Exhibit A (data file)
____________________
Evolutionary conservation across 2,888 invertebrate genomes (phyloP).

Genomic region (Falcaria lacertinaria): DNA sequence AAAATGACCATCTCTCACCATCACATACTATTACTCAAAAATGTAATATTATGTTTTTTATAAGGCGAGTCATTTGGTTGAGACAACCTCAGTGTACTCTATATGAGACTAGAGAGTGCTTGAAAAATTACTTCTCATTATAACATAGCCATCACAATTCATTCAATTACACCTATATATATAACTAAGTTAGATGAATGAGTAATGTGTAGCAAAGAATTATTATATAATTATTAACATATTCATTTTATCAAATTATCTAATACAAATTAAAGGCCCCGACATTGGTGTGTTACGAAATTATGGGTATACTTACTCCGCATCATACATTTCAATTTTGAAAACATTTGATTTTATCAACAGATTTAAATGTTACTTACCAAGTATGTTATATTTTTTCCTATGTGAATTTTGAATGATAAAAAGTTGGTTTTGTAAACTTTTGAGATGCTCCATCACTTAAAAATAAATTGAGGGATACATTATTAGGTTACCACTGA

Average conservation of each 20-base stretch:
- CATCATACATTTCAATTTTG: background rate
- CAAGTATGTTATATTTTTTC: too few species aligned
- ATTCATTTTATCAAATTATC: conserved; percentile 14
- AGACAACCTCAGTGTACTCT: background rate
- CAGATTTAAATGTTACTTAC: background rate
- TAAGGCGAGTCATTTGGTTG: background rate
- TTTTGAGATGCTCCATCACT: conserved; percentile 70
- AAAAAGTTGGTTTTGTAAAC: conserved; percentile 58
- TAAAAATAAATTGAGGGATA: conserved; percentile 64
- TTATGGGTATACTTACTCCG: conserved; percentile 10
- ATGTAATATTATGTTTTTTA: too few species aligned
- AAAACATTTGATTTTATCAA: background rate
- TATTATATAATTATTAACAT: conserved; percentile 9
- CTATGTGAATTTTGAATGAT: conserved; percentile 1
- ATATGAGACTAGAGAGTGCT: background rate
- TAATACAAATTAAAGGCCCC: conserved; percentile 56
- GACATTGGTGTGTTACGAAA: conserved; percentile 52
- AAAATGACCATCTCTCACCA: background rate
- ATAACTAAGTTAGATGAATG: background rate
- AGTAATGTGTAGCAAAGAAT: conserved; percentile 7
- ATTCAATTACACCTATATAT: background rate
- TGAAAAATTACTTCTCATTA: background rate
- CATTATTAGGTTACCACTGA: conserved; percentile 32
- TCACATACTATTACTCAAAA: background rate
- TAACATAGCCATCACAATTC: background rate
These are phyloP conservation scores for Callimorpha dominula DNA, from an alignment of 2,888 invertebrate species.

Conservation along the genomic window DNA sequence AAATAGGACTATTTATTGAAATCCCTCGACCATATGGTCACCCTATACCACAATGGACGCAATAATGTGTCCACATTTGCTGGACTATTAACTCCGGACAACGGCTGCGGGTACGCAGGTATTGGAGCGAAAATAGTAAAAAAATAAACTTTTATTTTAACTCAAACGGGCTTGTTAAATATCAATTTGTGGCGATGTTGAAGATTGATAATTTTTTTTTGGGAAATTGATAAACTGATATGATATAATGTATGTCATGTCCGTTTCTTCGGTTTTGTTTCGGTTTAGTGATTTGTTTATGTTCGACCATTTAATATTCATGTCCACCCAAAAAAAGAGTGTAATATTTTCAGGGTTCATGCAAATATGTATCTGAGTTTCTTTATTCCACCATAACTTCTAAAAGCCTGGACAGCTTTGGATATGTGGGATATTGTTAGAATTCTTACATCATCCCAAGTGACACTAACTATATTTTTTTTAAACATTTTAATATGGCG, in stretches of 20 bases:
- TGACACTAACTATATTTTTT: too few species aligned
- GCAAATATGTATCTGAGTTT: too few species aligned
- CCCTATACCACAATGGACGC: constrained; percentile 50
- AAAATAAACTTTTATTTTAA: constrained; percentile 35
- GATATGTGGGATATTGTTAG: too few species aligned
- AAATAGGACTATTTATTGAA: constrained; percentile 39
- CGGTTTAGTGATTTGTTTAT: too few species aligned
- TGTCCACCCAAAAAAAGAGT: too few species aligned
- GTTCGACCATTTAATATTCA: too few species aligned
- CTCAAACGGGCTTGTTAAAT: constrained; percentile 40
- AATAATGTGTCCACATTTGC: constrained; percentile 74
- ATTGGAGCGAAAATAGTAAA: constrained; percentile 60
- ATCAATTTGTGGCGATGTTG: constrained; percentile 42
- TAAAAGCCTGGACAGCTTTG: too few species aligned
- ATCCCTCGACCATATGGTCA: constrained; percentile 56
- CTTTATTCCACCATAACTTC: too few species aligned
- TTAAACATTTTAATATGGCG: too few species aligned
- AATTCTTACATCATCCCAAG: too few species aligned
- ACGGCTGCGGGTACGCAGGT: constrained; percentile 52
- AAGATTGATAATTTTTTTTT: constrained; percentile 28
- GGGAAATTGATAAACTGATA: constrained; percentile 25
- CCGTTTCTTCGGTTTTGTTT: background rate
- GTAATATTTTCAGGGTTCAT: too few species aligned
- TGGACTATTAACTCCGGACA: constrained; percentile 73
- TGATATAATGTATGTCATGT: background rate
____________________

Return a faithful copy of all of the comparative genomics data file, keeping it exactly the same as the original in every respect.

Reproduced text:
Evolutionary conservation across 2,888 invertebrate genomes (phyloP).

Genomic region (Falcaria lacertinaria): DNA sequence AAAATGACCATCTCTCACCATCACATACTATTACTCAAAAATGTAATATTATGTTTTTTATAAGGCGAGTCATTTGGTTGAGACAACCTCAGTGTACTCTATATGAGACTAGAGAGTGCTTGAAAAATTACTTCTCATTATAACATAGCCATCACAATTCATTCAATTACACCTATATATATAACTAAGTTAGATGAATGAGTAATGTGTAGCAAAGAATTATTATATAATTATTAACATATTCATTTTATCAAATTATCTAATACAAATTAAAGGCCCCGACATTGGTGTGTTACGAAATTATGGGTATACTTACTCCGCATCATACATTTCAATTTTGAAAACATTTGATTTTATCAACAGATTTAAATGTTACTTACCAAGTATGTTATATTTTTTCCTATGTGAATTTTGAATGATAAAAAGTTGGTTTTGTAAACTTTTGAGATGCTCCATCACTTAAAAATAAATTGAGGGATACATTATTAGGTTACCACTGA

Average conservation of each 20-base stretch:
- CATCATACATTTCAATTTTG: background rate
- CAAGTATGTTATATTTTTTC: too few species aligned
- ATTCATTTTATCAAATTATC: conserved; percentile 14
- AGACAACCTCAGTGTACTCT: background rate
- CAGATTTAAATGTTACTTAC: background rate
- TAAGGCGAGTCATTTGGTTG: background rate
- TTTTGAGATGCTCCATCACT: conserved; percentile 70
- AAAAAGTTGGTTTTGTAAAC: conserved; percentile 58
- TAAAAATAAATTGAGGGATA: conserved; percentile 64
- TTATGGGTATACTTACTCCG: conserved; percentile 10
- ATGTAATATTATGTTTTTTA: too few species aligned
- AAAACATTTGATTTTATCAA: background rate
- TATTATATAATTATTAACAT: conserved; percentile 9
- CTATGTGAATTTTGAATGAT: conserved; percentile 1
- ATATGAGACTAGAGAGTGCT: background rate
- TAATACAAATTAAAGGCCCC: conserved; percentile 56
- GACATTGGTGTGTTACGAAA: conserved; percentile 52
- AAAATGACCATCTCTCACCA: background rate
- ATAACTAAGTTAGATGAATG: background rate
- AGTAATGTGTAGCAAAGAAT: conserved; percentile 7
- ATTCAATTACACCTATATAT: background rate
- TGAAAAATTACTTCTCATTA: background rate
- CATTATTAGGTTACCACTGA: conserved; percentile 32
- TCACATACTATTACTCAAAA: background rate
- TAACATAGCCATCACAATTC: background rate
These are phyloP conservation scores for Callimorpha dominula DNA, from an alignment of 2,888 invertebrate species.

Conservation along the genomic window DNA sequence AAATAGGACTATTTATTGAAATCCCTCGACCATATGGTCACCCTATACCACAATGGACGCAATAATGTGTCCACATTTGCTGGACTATTAACTCCGGACAACGGCTGCGGGTACGCAGGTATTGGAGCGAAAATAGTAAAAAAATAAACTTTTATTTTAACTCAAACGGGCTTGTTAAATATCAATTTGTGGCGATGTTGAAGATTGATAATTTTTTTTTGGGAAATTGATAAACTGATATGATATAATGTATGTCATGTCCGTTTCTTCGGTTTTGTTTCGGTTTAGTGATTTGTTTATGTTCGACCATTTAATATTCATGTCCACCCAAAAAAAGAGTGTAATATTTTCAGGGTTCATGCAAATATGTATCTGAGTTTCTTTATTCCACCATAACTTCTAAAAGCCTGGACAGCTTTGGATATGTGGGATATTGTTAGAATTCTTACATCATCCCAAGTGACACTAACTATATTTTTTTTAAACATTTTAATATGGCG, in stretches of 20 bases:
- TGACACTAACTATATTTTTT: too few species aligned
- GCAAATATGTATCTGAGTTT: too few species aligned
- CCCTATACCACAATGGACGC: constrained; percentile 50
- AAAATAAACTTTTATTTTAA: constrained; percentile 35
- GATATGTGGGATATTGTTAG: too few species aligned
- AAATAGGACTATTTATTGAA: constrained; percentile 39
- CGGTTTAGTGATTTGTTTAT: too few species aligned
- TGTCCACCCAAAAAAAGAGT: too few species aligned
- GTTCGACCATTTAATATTCA: too few species aligned
- CTCAAACGGGCTTGTTAAAT: constrained; percentile 40
- AATAATGTGTCCACATTTGC: constrained; percentile 74
- ATTGGAGCGAAAATAGTAAA: constrained; percentile 60
- ATCAATTTGTGGCGATGTTG: constrained; percentile 42
- TAAAAGCCTGGACAGCTTTG: too few species aligned
- ATCCCTCGACCATATGGTCA: constrained; percentile 56
- CTTTATTCCACCATAACTTC: too few species aligned
- TTAAACATTTTAATATGGCG: too few species aligned
- AATTCTTACATCATCCCAAG: too few species aligned
- ACGGCTGCGGGTACGCAGGT: constrained; percentile 52
- AAGATTGATAATTTTTTTTT: constrained; percentile 28
- GGGAAATTGATAAACTGATA: constrained; percentile 25
- CCGTTTCTTCGGTTTTGTTT: background rate
- GTAATATTTTCAGGGTTCAT: too few species aligned
- TGGACTATTAACTCCGGACA: constrained; percentile 73
- TGATATAATGTATGTCATGT: background rate